Frans Wouters - Venus, Adonis and Cupid
Large 17th century Flemish oil on copper painting depicting Venus and Adonis
The myth of Venus and Adonis was first told in Ovid's Metamorphosis: Book X. This is the most widely accepted version of the myth. Adonis was a handsome young man, more beautiful than even the Gods, although his creation was from an incestuous union. Venus was playing with her son Cupid in the woods and was punctured in the chest by one of his arrows. The wound was deeper than she thought, and before it healed she witnessed Adonis. She immediately fell passionately in love with him and forgot about her other lovers and her life on Olympus. She followed him and helped him with his hunting, dressing like Diana. She warned him that "bravery is unsafe when faced with the brave. Do not be foolish, beware of endangering me, and do not provoke the creatures nature has armed, lest your glory is to my great cost." When Venus left by her swans to the skies, Adonis provoked a wild boar and was killed. She fled to his aid but was too late so she turned his blood into a flower, which would bloom each year to remind her of her grief and their love.
The present painting depicting Venus, Adonis and Cupid illustrates Ovid's myth. Frans Wouters captures the scene when the lovers first meet. The scene focuses on the emotional intensity, capturing the loving and intense eye contact. The sensuality of the encounter is conveyed through the three dimensionality of the volumes and the life-like flesh tones. In the distance, one can see the silhouette of a large town, possibly Antwerp. Our painting has been inspected first-hand by Dr. Klaus Ertz, who has confirmed the attribution and a copy of his expertise accompanies the painting. He dates the work to the 1640s and highlights that in our painting Wouters painted both the figures and the landscape. It was a rather common practise in Flanders at the time for painters to focus on a specific niche and to collaborate, one painter would paint the landscape and another the figures. Wouters was one of the rare few who was equally skilled at both.
Frans Wouters (1612–1659) was a Flemish Baroque painter who translated the monumental Baroque style of Peter Paul Rubens into the small context of cabinet paintings. He was a court painter to the Roman Emperor and the Prince of Wales and was active as an ambassador and art dealer. Frans Wouters was born in Lier, present-day Belgium. He was first apprenticed to Pieter van Avont in Antwerp in 1629 but broke his contract to move to the workshop of Rubens in 1634. He became a master in the Guild of St. Luke the following year. He participated, under the direction of Rubens, in the decoration of the city of Antwerp on the occasion of the Joyous Entry of the Cardinal-Infante Ferdinand of Austria in 1635. He spent the 1630s as court painter to Holy Roman Emperor Ferdinand II. He was sent as an ambassador of Ferdinand II to England in 1637. The following year, he became the painter of the Prince of Wales, the future Charles II of England. In England, Wouters would certainly have had the opportunity to meet his compatriot Anthony van Dyck, who was at that time the court painter of Charles I of England. Even after his return to Antwerp in 1641 he remained in contact with Charles II during the period of the English Civil War and the Commonwealth. He was described in 1658 as Charles’s 'ayuda de cámera' (chamberlain). In Antwerp he collaborated again with his former master Pieter van Avont mainly adding landscapes to van Avont's compositions. He became involved in the art market. In this capacity he assisted in the valuation of the paintings in Rubens' estate. His marriage to Maria Doncker, daughter of the treasurer of Antwerp, in 1644 provided him with a substantial fortune. In 1648, he became dean of the Antwerp Guild of St. Luke. He was involved in the sale of the art collection of George Villiers, 1st Duke of Buckingham by the English Parliamentary Commissioners in 1648. At around this time Wouters began to work for Archduke Leopold Wilhelm of Austria, the then Governor of the Southern Netherlands and an avid art patron and collector. Wouters' style and subject matter reflect the taste of his international aristocratic clients who preferred small paintings, decorative landscapes and mythological stories. His style bore initially a resemblance to the late Mannerism of Joos de Momper and was later influenced by Rubens and in particular Rubens' landscape paintings. After entering the service of Archduke Leopold William, Wouters' work demonstrated the increased influence of Anthony van Dyck and the human figures in his paintings became elongated and emotionally expressive. He painted biblical scenes and mythological landscapes in this style.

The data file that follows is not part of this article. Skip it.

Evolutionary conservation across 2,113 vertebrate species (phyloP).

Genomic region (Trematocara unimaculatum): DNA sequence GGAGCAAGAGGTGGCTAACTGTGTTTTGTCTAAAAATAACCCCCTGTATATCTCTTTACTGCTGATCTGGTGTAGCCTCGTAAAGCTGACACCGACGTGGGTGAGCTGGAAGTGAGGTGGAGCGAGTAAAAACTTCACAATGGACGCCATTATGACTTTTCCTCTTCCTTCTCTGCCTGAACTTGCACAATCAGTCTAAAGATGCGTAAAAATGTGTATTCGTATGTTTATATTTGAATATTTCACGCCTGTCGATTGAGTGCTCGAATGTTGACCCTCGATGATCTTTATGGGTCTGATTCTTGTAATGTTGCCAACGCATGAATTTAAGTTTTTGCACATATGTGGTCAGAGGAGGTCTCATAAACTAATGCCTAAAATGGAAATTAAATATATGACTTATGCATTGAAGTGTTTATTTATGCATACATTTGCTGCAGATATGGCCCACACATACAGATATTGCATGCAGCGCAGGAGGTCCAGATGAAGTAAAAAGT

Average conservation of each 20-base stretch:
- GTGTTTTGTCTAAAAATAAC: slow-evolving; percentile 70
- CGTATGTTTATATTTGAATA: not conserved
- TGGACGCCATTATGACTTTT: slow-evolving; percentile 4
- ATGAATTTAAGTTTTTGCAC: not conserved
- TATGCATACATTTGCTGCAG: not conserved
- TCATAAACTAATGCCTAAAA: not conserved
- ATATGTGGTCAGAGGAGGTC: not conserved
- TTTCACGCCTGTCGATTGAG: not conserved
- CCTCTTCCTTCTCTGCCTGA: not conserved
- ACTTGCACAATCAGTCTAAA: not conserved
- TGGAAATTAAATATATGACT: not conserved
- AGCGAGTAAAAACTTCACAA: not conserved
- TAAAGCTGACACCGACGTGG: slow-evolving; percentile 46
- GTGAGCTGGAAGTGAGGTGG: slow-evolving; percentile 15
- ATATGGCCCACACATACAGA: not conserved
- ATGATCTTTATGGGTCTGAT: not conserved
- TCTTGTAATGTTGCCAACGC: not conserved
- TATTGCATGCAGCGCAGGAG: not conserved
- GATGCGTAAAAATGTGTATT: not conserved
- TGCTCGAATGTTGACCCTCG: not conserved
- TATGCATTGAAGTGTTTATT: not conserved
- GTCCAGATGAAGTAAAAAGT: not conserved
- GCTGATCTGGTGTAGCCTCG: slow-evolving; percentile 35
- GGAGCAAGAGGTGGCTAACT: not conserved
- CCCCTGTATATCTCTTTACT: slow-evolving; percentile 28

The oil on copper measures ca. 54,7 by 71,5cms and with the frame ca. 84 by 101cms.
Provenance: private collection Spain